A friend of mine posted this on Facebook the other day:
“I had a shit day. Someone asks how was your day. What do you say? Because I’m trying to stay positive and I don’t get it…how do I communicate without complaining?!”
About four months ago I started to resent positivity. I hated my life and I no longer even felt safe to express myself with my friends and family for fear of being “negative.” So I actually took a break from positivity. I promised myself that I could be as negative as I wanted for a full month. It was an interesting ride.
At first I reveled in it like a rebellious child, being negative just for the sake of negativity. I was a beast let out of her golden cage of lies. About 10 days into it, I started to exhaust myself with my own downer spirit. And then, for some unexplained reason, I started to be grateful for my hardships. I was grateful for my joy, sorrow, anger, every success and every disappointment. I wasn’t telling myself to be grateful, I just was. I am grateful for everything, however I am not grateful for it all of the time. I think that’s where the magic of positivity thrives and honesty lives.
I recently read an article entitled “Fuck You Spiritual People For Using Gratitude As A Bypass To Your Anger.” There’s a lot of truth in those words. See what you resist persists, that’s Psychology 101 from none other than Carl Jung himself. If you resist all those negative feelings and try to bury them under positivity and gratitude, they only fester.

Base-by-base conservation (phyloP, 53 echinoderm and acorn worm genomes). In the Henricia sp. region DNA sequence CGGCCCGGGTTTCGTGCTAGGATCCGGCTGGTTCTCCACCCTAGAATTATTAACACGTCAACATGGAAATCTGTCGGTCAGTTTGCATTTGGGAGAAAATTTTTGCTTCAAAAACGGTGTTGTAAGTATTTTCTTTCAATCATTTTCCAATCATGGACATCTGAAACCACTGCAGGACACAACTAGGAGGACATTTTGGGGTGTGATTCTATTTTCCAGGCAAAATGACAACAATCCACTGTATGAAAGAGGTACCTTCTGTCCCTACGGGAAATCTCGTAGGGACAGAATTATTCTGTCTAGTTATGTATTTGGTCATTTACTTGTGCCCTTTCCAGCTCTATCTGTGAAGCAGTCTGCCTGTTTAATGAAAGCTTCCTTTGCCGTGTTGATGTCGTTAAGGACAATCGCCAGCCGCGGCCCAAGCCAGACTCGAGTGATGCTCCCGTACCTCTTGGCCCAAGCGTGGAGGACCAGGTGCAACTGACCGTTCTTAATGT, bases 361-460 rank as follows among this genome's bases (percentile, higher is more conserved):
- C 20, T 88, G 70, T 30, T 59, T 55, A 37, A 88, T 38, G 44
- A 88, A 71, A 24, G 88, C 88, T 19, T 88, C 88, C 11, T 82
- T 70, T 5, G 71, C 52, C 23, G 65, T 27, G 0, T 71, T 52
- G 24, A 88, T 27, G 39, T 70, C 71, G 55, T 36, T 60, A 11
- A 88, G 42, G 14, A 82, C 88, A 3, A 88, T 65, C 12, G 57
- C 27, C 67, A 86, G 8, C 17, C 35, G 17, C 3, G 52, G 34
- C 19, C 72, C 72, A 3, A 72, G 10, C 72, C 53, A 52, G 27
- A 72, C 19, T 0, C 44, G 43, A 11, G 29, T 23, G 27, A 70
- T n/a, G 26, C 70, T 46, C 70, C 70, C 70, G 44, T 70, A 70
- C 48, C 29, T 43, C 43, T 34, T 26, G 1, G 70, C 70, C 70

All of your feelings are valid. Your point of view is valid. Your crappy day is valid. You are valid.
When you allow yourself to go through your experience of life, instead of avoiding it, you get to live your life! And that alone will encourage natural gratitude to evolve on it’s own. But as an added bonus, when you give your thoughts and feelings freedom to exist, they pass through your mind like clouds in the sky.
How did I respond to my friend on Facebook?
“I don’t think being positive means you have to be inauthentic. My definition of positivity is trusting that I can be myself and speak my truth and everything will work out fine.
So I would say: give yourself permission to be honest. That’s not the same thing as complaining.”
What’s your definition of positivity? Share it below in the comments.
I leave you with a daily affirmation from Louise Hay:
About the Author
Ta-Shana Taylor is a a blogger, pet mommy, and scientist living in South Florida. She has BS in Geology from Northeastern University and a MS in Geosciences from University of Arizona and another MS in Teaching from Pace University. You can follow her musings on the world on Twitter.